Your landlord is required to give you possession of your rental unit without any kind of interference and to make sure the spaces provides you with basic shelter.
Landlord-tenant laws have evolved over the past century to make it crystal-clear what your landlord is and isn't required to do. You can pretty much always assume that once you sign a lease you have the right to get the keys, be left alone in your apartment rental, and benefit from basic services like heat or hot water. Below, we break down all the thing landlords can (and can't) be expected to do while you're living in their rental unit.
Your landlord can't discriminate against you
The federal Fair Housing Act prevents landlords from treating a tenant differently based on their gender, race, sex, familial status, or disability. (This includes sexual harassment by a landlord or any of their employees.) Landlords are also required to consider reasonable requests to change their policies if it would allow a tenant with disabilities to use their apartment in the same way as their neighbors.
Your landlord must give you access to your rental
If you sign a lease on July 1st and the first day of the lease is August 1st, then the landlord is obligated, according to the Uniform Residential Landlord Tenant Act, to make sure you get access to the rental unit on that date. If any problems come up that prevent you from getting the keys and moving in, your landlord is required to deal with them.
The idea behind this is that a landlord has more resources to handle unforeseen circumstances than you, as the tenant. For example if you can't get access to the space because the previous tenant refuses to leave, your landlord has the resources to evict this person as fast as possible. If the locks are broken (or anything else is wrong with the unit) then it's your landlord's responsibility to fix this by the first day of the lease.
Your landlord must follow entry laws
Your landlord isn't allowed to enter your unit whenever they feel like it. They can only enter without your permission or using force if there's an emergency that warrants quick action and presents "imminent peril"—that is, serious and immediate danger. This concept would help a judge to decide if your landlord was in the right or in the wrong if they entered your apartment without asking.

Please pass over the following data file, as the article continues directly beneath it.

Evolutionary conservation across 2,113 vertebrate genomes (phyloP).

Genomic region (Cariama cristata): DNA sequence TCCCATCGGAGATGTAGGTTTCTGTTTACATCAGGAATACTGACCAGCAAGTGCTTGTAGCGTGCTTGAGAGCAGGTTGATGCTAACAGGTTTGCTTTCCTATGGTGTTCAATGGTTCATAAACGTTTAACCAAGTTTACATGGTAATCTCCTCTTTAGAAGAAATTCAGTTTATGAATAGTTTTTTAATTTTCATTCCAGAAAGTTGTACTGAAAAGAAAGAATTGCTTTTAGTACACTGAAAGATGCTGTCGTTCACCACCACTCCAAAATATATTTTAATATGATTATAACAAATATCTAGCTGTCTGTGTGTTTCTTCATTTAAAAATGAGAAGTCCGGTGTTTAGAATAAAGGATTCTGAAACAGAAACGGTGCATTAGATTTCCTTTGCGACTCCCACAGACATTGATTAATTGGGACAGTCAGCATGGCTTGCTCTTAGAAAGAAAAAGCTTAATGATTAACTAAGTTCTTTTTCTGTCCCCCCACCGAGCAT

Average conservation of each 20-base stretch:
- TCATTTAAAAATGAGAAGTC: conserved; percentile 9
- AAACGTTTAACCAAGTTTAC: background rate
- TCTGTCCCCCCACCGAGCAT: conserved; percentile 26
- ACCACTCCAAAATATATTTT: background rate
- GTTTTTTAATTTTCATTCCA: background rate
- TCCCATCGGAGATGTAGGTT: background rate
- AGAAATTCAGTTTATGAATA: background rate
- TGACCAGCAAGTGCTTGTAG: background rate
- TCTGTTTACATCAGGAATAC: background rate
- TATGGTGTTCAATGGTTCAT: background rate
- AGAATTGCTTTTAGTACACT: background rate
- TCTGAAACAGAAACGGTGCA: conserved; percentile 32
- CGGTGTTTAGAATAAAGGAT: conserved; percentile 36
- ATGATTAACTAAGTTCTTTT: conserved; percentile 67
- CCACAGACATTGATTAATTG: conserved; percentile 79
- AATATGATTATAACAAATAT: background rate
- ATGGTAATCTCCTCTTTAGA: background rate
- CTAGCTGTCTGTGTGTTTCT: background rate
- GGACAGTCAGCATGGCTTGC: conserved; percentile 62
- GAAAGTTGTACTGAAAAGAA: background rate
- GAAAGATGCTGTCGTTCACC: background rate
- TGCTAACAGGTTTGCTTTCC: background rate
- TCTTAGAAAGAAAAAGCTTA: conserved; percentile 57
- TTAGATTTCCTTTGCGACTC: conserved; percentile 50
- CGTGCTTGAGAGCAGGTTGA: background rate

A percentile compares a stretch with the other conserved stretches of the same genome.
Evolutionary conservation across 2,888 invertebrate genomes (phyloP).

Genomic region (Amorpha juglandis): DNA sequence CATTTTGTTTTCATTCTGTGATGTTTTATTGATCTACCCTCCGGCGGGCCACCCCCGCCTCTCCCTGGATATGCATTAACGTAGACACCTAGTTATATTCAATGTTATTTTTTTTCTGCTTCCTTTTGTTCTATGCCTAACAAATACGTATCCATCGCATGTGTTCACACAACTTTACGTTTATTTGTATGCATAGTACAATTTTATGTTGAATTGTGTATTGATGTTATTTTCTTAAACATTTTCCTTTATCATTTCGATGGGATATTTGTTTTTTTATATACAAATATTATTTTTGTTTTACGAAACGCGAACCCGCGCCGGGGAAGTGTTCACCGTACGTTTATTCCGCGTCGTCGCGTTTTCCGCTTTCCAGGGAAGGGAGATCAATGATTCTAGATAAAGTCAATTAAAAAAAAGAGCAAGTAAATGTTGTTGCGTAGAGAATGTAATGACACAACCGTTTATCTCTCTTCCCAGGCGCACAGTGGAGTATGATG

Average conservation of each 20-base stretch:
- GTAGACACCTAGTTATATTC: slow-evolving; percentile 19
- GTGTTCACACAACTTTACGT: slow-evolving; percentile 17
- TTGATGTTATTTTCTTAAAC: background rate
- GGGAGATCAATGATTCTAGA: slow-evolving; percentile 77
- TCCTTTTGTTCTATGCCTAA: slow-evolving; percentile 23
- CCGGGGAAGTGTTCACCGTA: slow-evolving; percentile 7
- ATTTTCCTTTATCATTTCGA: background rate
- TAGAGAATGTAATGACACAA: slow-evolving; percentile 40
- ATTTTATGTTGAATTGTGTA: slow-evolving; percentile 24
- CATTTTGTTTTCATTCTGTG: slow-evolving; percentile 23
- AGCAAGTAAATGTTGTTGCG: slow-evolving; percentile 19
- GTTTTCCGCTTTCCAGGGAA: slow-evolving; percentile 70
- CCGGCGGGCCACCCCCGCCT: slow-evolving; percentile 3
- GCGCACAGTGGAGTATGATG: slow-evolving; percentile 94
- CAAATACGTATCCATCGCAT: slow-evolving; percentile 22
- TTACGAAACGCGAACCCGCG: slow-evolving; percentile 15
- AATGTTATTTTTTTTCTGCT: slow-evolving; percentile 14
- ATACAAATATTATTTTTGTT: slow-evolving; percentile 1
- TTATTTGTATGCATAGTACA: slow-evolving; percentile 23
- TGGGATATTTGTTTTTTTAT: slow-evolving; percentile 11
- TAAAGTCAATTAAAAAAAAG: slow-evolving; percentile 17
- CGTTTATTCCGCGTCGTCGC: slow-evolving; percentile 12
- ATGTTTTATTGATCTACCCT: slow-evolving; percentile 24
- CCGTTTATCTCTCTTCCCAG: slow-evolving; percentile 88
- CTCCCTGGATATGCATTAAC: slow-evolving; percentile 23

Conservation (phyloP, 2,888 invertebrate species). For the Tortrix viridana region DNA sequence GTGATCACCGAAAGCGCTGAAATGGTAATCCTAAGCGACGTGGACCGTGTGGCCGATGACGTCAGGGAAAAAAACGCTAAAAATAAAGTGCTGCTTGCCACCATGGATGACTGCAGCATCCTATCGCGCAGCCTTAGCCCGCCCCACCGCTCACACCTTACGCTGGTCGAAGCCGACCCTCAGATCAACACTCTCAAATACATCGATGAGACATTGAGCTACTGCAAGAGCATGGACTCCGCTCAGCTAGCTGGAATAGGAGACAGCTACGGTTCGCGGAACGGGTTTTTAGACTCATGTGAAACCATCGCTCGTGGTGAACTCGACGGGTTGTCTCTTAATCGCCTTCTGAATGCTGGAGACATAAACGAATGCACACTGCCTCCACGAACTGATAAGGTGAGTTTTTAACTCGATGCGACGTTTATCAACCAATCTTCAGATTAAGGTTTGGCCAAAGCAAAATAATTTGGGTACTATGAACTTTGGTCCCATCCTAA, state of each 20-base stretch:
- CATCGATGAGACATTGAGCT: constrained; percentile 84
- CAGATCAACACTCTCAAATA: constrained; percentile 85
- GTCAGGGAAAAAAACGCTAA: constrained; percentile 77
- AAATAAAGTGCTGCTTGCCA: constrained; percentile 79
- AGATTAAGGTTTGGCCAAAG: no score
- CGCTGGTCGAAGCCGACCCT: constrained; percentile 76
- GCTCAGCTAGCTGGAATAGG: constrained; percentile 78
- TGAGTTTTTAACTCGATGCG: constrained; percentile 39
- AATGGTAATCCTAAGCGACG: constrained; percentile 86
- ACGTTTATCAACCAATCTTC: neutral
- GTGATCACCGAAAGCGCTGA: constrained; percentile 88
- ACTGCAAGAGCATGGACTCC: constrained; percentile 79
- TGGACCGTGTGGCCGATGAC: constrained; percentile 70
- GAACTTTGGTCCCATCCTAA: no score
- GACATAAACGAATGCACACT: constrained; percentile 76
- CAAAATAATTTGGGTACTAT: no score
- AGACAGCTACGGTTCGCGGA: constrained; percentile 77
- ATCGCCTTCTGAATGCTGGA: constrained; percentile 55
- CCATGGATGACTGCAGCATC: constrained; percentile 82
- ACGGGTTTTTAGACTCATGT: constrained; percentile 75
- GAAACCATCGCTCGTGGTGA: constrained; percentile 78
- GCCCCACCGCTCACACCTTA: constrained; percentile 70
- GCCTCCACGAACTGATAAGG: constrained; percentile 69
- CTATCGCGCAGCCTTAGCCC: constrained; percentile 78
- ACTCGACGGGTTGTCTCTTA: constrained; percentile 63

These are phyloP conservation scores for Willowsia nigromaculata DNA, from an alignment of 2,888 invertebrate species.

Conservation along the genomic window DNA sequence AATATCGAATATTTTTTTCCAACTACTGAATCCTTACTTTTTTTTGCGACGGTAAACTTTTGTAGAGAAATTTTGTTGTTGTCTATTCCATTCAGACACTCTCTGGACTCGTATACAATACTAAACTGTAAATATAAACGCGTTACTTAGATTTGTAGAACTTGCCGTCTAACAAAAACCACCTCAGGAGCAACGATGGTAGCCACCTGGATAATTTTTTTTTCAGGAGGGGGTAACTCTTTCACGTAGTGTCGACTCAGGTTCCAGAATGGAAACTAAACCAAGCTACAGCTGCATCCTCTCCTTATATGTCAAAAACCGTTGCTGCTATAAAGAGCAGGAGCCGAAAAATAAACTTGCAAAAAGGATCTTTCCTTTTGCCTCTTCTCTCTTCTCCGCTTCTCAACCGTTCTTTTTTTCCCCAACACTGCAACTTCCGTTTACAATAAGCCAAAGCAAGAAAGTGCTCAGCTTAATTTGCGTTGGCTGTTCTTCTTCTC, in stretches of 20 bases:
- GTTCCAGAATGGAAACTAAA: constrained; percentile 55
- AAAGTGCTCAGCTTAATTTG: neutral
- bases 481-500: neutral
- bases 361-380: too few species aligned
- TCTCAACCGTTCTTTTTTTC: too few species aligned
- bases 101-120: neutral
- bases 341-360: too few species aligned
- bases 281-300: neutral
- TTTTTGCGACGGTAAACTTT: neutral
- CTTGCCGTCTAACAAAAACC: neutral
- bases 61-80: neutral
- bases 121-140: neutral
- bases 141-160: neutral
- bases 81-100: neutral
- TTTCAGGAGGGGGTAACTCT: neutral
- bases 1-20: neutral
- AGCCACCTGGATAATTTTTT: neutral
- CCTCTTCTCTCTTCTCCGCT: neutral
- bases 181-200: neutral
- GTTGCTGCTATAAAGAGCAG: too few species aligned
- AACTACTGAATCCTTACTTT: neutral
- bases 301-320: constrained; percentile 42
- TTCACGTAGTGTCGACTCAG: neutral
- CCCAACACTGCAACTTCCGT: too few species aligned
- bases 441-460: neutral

Your landlord is also prevented by law from doing other things that might interferes with your ability to use your rental. If they, for example, let a movie crew into your apartment to shoot a scene while you're at work, then they are breaching the covenant of quiet enjoyment. You can pretty much assume that if they're entering your apartment without notice, letting other people use it without your permission, starting construction nearby that clearly affects you or preventing you from entering your own place then they're definitely in the wrong.
Your landlord must maintain your unit so it's livable
Your landlord is legally required to make sure your rental unit is always providing you with basic shelter. This includes maintaining the systems for heat, hot water and electricity, making sure the doors and windows lock and keep out any pests, among other things—all of which are described in a law called the warranty of habitability.
If you have a specific issue in your apartment that you think your landlord should be addressing, read about a landlord's responsibility for repairs and how to get them to fix things quickly.
Your landlord must follow state laws about storing and returning security deposits
Each state has specific rules for security deposits, but generally you should expect your landlord to request a reasonable amount as a deposit, hold it in a bank account that's separate from their own, and return it to you in a timely manner (assuming you're paid up on rent and didn't cause any damages).
Your landlord can't retaliate if you exercise your rights as a tenant
Retaliation against a tenant who tries to exercise any of their rights is strictly illegal. For instance, if your landlord tries to make you leave because you asked them to fix something, it would be considered retaliation and you would be able to sue them for damages.
Landlords are also required to offer leases that don't contradict or hide their tenant's rights. It's pretty common for landlords to put illegal clauses into their lease agreements that waive any of the responsibilities mentioned here.
The information provided on this website does not, and is not intended to, constitute legal advice.